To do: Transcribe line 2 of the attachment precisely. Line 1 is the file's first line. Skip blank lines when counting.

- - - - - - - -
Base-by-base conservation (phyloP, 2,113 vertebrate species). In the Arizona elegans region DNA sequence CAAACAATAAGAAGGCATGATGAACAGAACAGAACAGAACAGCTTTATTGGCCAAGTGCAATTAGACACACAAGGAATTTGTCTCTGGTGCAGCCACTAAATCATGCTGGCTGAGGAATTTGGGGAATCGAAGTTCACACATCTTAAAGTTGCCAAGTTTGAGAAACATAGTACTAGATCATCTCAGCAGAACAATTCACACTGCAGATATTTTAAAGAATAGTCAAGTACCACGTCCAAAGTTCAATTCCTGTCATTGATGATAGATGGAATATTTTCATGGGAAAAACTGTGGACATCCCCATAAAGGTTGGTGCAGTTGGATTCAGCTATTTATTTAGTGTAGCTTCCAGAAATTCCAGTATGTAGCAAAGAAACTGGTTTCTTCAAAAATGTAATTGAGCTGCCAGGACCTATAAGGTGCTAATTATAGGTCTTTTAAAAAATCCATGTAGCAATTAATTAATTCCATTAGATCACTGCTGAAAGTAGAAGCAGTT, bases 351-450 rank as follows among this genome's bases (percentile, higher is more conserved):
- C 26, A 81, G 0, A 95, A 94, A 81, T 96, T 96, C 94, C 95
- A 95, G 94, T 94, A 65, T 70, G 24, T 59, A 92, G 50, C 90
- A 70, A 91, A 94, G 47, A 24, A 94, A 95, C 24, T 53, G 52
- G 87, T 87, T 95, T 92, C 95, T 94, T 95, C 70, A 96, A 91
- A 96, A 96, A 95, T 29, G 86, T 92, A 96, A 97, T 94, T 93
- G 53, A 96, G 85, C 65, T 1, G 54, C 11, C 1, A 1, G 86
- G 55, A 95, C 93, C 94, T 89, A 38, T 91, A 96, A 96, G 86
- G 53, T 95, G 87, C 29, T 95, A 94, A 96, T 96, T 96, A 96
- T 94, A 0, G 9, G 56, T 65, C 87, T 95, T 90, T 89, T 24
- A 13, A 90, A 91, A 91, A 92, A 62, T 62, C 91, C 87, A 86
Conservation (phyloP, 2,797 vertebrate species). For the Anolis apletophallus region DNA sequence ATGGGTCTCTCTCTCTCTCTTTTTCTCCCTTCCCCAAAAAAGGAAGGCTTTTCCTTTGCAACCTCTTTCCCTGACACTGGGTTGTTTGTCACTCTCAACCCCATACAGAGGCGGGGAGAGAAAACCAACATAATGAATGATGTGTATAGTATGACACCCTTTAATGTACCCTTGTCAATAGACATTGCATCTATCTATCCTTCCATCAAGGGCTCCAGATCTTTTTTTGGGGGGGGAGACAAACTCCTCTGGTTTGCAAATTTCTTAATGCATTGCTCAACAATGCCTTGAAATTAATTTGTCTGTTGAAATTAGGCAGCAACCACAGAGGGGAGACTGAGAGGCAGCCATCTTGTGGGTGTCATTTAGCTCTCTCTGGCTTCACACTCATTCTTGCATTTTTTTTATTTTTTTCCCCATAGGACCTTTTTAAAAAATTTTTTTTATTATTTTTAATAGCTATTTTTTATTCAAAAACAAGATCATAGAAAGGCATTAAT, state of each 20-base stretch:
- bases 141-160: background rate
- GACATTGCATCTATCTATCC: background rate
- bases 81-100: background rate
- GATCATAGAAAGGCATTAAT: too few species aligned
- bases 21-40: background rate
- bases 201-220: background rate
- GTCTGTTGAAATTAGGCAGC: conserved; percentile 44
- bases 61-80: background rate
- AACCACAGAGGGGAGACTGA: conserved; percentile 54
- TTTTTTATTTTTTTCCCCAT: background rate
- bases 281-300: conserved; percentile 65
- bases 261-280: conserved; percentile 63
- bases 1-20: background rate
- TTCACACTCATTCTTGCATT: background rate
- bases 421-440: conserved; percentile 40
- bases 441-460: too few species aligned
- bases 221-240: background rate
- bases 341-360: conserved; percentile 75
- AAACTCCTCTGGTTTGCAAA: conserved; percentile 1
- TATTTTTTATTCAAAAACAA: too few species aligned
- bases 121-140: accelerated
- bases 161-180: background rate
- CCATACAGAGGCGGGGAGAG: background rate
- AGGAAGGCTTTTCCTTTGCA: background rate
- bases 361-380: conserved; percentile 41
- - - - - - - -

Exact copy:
- C 26, A 81, G 0, A 95, A 94, A 81, T 96, T 96, C 94, C 95